LA police commission forgot to upgrade Zoom license before public meeting

After the meeting capped at 500 participants, commissioners scrambled for a solution for nearly an hour before Zoom provided an emergency license upgrade.
LA police commission screenshot
From top left: Commissioner Steve Soboroff, Commissioner Shane Murphy-Goldsmith, Commissioner Dale Bonner, Inspector General Mark Smith, Commission President Eileen Decker, Executive Director Richard Tefank, LAPD Chief Michel Moore

After days of nationwide protests against police brutality following death of George Floyd, an unarmed black man who was killed while in custody of the Minneapolis Police Department, the Los Angeles Board of Police Commissioners held an all-day video call on Tuesday that LAPD Chief Michel Moore called “unorganized.”

The meeting, held virtually Tuesday morning over Zoom, to adhere to coronavirus pandemic safety guidelines, was initially capped at just 500 participants, including city residents or members of the media who’d phoned in. For more than 45 minutes after it started, the public meeting — which is normally held weekly in Los Angeles Police Department headquarters — remained inaccessible to all but the first 500 people to register.

“The issue is that the Zoom account is full, the city council phone is ringing busy to people because its apparently at its capacity,” LA BOPC executive director Richard Tefank said about 25 minutes into the meeting. “So we’re receiving inquiry from the media that they can not get to the meeting.”

LAPD commissioners initially said they were intent on staying until they’d heard every public comment, but considered cancelling the public comment period altogether. But nearly an hour into the meeting, Zoom emergency-upgraded the city’s license to allow all participants to join and comments from irate members of the public resumed.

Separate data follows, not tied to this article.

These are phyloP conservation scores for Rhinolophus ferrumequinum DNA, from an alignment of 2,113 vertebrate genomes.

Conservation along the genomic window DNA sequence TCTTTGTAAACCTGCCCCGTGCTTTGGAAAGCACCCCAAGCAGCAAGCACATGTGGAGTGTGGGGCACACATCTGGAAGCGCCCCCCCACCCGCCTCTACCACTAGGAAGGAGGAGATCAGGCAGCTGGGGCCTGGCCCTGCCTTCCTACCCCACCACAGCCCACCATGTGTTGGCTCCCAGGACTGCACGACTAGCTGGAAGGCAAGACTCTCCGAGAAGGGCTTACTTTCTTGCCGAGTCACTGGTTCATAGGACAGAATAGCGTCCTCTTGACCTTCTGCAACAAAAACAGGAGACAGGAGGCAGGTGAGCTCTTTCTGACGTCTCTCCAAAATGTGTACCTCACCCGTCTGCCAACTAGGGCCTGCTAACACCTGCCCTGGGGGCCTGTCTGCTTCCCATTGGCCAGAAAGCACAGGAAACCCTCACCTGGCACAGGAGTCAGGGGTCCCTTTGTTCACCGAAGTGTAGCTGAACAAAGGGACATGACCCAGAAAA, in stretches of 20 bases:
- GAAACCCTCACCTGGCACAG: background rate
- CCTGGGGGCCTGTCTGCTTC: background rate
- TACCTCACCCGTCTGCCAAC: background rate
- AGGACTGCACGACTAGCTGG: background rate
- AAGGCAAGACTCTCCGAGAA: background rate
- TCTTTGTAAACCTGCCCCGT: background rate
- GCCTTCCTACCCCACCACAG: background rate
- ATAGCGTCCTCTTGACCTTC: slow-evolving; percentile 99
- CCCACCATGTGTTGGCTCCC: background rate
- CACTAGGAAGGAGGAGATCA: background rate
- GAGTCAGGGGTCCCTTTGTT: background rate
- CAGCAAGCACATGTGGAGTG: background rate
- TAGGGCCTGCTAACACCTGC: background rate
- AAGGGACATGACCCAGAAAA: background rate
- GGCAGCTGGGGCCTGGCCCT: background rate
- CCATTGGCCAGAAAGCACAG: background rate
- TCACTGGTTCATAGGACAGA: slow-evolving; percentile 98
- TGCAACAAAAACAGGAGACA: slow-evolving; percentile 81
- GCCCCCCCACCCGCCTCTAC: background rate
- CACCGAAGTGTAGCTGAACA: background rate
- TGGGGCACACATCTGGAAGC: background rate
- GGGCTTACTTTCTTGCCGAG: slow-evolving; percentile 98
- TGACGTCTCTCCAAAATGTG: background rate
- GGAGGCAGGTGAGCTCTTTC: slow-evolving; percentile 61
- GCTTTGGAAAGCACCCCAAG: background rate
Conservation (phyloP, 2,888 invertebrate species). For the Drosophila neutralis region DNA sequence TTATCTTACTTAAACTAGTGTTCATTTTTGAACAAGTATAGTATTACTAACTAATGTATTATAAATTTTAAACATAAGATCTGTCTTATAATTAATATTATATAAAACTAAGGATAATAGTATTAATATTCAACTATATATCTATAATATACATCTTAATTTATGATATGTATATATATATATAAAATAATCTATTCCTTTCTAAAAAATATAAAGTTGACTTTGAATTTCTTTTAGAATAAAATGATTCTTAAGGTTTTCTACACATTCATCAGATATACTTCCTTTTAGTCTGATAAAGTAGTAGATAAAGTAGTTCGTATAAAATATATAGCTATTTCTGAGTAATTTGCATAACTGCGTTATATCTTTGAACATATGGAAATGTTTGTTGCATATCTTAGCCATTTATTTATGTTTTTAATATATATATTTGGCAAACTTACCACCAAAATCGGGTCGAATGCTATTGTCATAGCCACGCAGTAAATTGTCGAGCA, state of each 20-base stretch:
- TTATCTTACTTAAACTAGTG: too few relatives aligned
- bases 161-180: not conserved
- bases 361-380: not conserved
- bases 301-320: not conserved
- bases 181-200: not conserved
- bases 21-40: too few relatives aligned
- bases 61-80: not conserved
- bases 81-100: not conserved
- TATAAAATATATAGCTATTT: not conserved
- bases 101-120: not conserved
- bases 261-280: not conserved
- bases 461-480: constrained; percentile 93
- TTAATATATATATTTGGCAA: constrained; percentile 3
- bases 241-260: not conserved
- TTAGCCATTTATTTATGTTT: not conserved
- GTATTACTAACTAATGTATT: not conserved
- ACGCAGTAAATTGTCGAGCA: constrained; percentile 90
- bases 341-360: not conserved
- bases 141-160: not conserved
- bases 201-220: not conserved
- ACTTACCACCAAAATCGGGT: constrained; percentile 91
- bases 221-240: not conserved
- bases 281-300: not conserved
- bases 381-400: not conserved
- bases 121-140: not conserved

Tefank, along with his fellow commissioners, seemed unaware of the limits of the city’s Zoom software license prior to members of the press informing the LAPD they weren’t able to access the call. Prior to the Zoom license upgrade, Commission President Eileen Decker said she was “profoundly sorry” for the technical difficulties.

“It’s ridiculous that we can’t get everybody on,” she said.

Decker at one point suggested that the commission set up conference-call lines for media and the public to listen in, rather than log into the Zoom call. She also mentioned at one point that the commission was looking into whether the Zoom call might be broadcast on a local cable news station.

“Can you please find out from IT if there’s any way to increase the number of people who are allowed to be admitted?” Decker asked city attorney Mike Feuer. “That may mean changing our licensing requirements. I don’t know if that minutes, days or hours. If it could be done, let’s make that ask.”

The problem wasn’t “rocket science,” said Commissioner Steve Soboroff, adding that most of the commissioners have kids who probably could have solved the capacity issue “in five minutes.”


Jessica Craven, an elected member of the Los Angeles County Democratic Party, who called into the meeting, told commissioners the event was “wildly frustrating.”

“I know that you have all apologized, but I have to say the fact that you did not foresee having more than 500 come to this meeting is a sort of breathtaking lapse in responsibility and emblematic of the larger problem, which is that I don’t think you really all do want to hear from us,” Craven said.

The purpose of the meeting was to allow the public to comment on recent police activity, including comments by Moore, who on Monday said that protesters around the country have as much “blood on their hands” for Floyd’s death as the Minneapolis police officers.

Moore started the meeting with a review of current police activity, which included a tally of 27 injured Los Angeles police officers, two of whom have been hospitalized. He also apologized for Monday’s comment.

“I made a terrible mistake and misspoke in regard to the death of George Floyd,” Moore said.


As for the problems with the meeting itself, Moore was less apologetic.

“It’s an effort to ensure that we’re as transparent as possible,” Moore said. “That’s our responsibility and our obligation. As unorganized as this may be, its an effort to actually deliver.”

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